Rising returns and rigid cropping pattern

Updated: Nov 2 2013, 02:13am hrs
The Agricultural Prices Commission (APC, later renamed as CACP) and the Food Corporation of India (FCI), both came into existence in January 1965. The APC was mandated to recommend minimum support prices (MSPs) to incentivise the cultivators to adopt modern technology, and raise productivity and overall grain production in line with the emerging demand patterns in the country. FCI was mandated to provide an effective floor price by procuring grain at MSP whenever the market prices went below the MSP. The emergence of both these institutions had its roots in the acute scarcity of grain that India faced during the droughts of mid-1960s. A heavy reliance on food aid (PL 480) in the absence of much foreign exchange to commercially import food, and political compromises that one has to make under such circumstances, made India realise the importance of self-reliance in basic staples. This encouraged India to import 18,000 tonnes of high yielding variety seeds of wheat from Mexico, which together with the positive price policy followed through APC and FCI, paved the way for Green Revolution in India. In 1985, NAFED came into being with a mandate to provide price support operations for pulses and oilseeds, whenever their market prices went below the MSPs announced by the government. As of now, CACP recommends MSPs of 23 commodities, which comprise 7 cereals (paddy, wheat, maize, sorghum, pearl millet, barley and ragi), 5 pulses (gram, tur, moong, urad, lentil), 7 oilseeds (groundnut, rapeseed-mustard, soyabean, sesamum, sunflower, safflower, nigerseed), and 4 commercial crops (copra, cotton, raw jute and sugarcane).

Pricing policy of minimum support prices (MSPs), it may be noted, is not rooted in cost plus pricing principle, though cost of production is certainly one of the important factors that go into the determination of MSPs. But there are equally important other factors such as overall demand and supply of the commodity under consideration, domestic and international prices, inter-crop price parity, terms of trade between agriculture and non-agriculture, and likely implications of MSPs on consumers of that product, which are all given as parts of the terms of reference of the Commission. In addition, the Commission also keeps in view the need for rational utilisation of water, land, and other production resources while recommending MSPs. Thus, all these factors are taken into account before arriving at MSPs of various crops. Yet, some of stakeholders do perceive skewness and feel for a need for greater transparency in the method of arriving at MSP. One way to make the method of arriving at MSP more objective is to assign suitable numerical weights to various determinants of MSP, depending upon relative importance of each factor. This will go a long way to enhance objectivity and instil higher degree of confidence of various stakeholders in MSPs.

As far as the issue of cost is concerned, it may be worth noting that detailed cost data used in its pricing policy is not collected by the Commission but by DES, Ministry of Agriculture, New Delhi. As there exists a time lag of two to three years in dissemination of cost data and given the imperative of announcing pricing policy for ensuing year, the Commission projects cost of production (CoP) of various crops for two to three years hence. An ex-post facto analysis of the projected and actual costs for the decade of 2000s revealed that, sometimes, these deviations have been large. Accordingly, to improve the accuracy in projecting costs, the Commission started applying correction factor (CF) to projected costs with effect from the price policy report for the Marketing Season 2012-13. However, a better method would be to upgrade the entire system of cost data collection, and reduce the time lags from 2-3 years to less than six months. This is already recommended by the Commission to the Government of India, and some action in this regard is being taken by DES.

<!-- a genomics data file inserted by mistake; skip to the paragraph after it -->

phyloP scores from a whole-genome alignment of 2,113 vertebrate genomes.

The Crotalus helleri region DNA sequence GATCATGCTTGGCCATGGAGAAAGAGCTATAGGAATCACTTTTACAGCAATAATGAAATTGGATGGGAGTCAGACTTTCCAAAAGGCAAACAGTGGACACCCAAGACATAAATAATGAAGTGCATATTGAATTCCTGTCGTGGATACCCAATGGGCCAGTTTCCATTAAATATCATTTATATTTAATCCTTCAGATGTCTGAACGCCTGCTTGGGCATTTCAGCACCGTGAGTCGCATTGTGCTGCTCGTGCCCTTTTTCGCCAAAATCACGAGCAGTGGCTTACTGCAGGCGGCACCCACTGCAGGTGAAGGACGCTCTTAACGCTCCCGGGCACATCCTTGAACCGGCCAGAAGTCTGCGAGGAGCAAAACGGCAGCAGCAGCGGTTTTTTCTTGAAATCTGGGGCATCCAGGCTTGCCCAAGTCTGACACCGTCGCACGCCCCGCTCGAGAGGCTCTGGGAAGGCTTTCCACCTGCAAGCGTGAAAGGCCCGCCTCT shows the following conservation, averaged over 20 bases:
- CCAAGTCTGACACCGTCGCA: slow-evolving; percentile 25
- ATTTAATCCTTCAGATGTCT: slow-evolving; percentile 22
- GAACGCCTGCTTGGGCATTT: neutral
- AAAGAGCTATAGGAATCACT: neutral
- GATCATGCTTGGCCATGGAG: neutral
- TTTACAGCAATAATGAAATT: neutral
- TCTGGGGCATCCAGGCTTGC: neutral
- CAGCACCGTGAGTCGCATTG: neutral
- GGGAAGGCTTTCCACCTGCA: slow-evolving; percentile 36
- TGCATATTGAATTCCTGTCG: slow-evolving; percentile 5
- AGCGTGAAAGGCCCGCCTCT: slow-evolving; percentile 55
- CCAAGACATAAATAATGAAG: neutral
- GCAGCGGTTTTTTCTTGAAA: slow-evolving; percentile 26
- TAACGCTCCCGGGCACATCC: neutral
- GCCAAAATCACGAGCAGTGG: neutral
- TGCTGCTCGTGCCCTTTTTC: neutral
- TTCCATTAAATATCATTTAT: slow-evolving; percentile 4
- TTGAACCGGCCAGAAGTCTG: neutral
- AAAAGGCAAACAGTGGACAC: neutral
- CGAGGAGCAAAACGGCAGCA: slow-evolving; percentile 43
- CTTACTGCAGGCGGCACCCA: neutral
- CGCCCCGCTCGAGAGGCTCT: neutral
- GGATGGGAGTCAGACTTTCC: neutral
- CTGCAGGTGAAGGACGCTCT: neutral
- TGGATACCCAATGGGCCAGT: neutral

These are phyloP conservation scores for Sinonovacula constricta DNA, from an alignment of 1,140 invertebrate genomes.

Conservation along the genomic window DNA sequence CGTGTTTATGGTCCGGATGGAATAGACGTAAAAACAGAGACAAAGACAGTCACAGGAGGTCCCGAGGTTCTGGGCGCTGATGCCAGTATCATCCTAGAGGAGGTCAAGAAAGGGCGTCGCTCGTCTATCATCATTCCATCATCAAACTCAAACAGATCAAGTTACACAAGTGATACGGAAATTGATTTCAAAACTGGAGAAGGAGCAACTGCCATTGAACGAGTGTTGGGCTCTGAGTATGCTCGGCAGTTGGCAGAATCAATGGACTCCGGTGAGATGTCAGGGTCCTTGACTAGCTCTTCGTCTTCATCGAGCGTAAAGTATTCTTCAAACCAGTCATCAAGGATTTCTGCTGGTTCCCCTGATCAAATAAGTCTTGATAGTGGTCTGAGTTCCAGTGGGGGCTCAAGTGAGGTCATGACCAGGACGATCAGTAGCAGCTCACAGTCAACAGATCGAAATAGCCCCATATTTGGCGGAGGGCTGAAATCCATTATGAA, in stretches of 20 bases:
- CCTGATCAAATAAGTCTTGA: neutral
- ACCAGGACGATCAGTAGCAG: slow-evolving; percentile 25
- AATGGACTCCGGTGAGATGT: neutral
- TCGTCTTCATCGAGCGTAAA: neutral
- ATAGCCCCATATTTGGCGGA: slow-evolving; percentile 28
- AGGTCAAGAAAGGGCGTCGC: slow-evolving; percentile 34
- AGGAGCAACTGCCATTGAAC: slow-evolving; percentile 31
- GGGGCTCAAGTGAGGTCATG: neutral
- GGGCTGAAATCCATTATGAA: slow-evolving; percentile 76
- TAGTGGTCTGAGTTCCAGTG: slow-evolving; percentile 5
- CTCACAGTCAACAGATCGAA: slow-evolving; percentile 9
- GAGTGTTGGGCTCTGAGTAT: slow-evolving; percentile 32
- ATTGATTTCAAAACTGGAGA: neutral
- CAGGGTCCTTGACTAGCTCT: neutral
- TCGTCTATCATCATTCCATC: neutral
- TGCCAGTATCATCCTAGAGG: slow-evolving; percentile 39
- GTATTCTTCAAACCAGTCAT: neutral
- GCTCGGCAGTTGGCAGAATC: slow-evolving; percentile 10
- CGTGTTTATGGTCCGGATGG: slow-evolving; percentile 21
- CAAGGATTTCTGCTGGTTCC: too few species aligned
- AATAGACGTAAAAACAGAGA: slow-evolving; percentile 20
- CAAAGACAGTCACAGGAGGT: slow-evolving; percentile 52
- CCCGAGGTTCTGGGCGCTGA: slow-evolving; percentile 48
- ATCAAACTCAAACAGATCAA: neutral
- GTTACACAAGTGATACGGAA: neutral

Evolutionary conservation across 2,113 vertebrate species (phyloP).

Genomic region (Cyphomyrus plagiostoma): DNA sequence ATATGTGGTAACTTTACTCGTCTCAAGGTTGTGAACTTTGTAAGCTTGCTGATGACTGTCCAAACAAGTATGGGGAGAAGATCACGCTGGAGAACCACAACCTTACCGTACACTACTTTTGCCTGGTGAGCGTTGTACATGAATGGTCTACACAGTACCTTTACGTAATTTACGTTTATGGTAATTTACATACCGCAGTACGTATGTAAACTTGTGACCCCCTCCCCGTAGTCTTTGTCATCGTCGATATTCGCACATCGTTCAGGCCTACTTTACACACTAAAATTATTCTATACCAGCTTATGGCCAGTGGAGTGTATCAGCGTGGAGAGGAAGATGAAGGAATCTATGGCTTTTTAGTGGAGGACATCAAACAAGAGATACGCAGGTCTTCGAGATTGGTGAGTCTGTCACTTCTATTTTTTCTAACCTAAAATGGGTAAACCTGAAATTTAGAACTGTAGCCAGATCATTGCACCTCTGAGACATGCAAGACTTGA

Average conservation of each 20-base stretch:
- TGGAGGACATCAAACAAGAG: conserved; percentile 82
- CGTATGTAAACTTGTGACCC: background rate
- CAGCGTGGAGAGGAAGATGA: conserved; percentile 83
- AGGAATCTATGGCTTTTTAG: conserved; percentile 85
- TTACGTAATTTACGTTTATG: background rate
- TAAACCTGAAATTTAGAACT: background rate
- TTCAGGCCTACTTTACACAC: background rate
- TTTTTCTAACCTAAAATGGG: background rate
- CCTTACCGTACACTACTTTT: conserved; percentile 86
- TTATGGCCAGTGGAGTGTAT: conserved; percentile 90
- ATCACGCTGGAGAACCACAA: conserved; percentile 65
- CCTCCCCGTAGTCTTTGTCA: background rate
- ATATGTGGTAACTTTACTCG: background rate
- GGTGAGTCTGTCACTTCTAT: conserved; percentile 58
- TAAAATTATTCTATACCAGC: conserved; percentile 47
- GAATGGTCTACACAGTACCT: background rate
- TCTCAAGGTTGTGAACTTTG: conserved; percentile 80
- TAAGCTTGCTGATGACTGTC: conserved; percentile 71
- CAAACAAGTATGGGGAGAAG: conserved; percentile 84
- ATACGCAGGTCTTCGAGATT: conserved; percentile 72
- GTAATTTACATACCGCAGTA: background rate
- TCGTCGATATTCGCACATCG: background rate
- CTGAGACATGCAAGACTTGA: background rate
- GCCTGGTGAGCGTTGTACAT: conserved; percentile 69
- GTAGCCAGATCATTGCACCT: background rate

While formulating price policy, the Commission considers weighted average CoP of different crops. If these costs were to be normally distributed, about 50% of production of a particular commodity would have CoP less than weighted average, while the other half would have costs higher than this weighted average. In 2010-11, percent of production that got covered at weighted average C2 cost in case of maize, for instance, was low at 42%. Equivalently, a majority of maize production (58%) was produced at costs higher than the weighted average C2 cost. In this backdrop, it is more appropriate to think of an alternative to the weighted average C2 cost viz. bulk line cost as an input in the formulation of pricing policy. In that event, the Ministry of Agriculture may consider laying down bulk line cover, say 75-85% (or any other percent) of production on a priori basis. And this level of cost must be juxtaposed against the export/import parity prices of the relevant commodity, as those prices constitute the relevant offer curve in make-buy options in an open economy environment, depending upon whether the commodity is being produced in abundance for exports at the margin, or is being imported at the margin. It is the comparative cost concept that should appropriately enter the price policy formulations.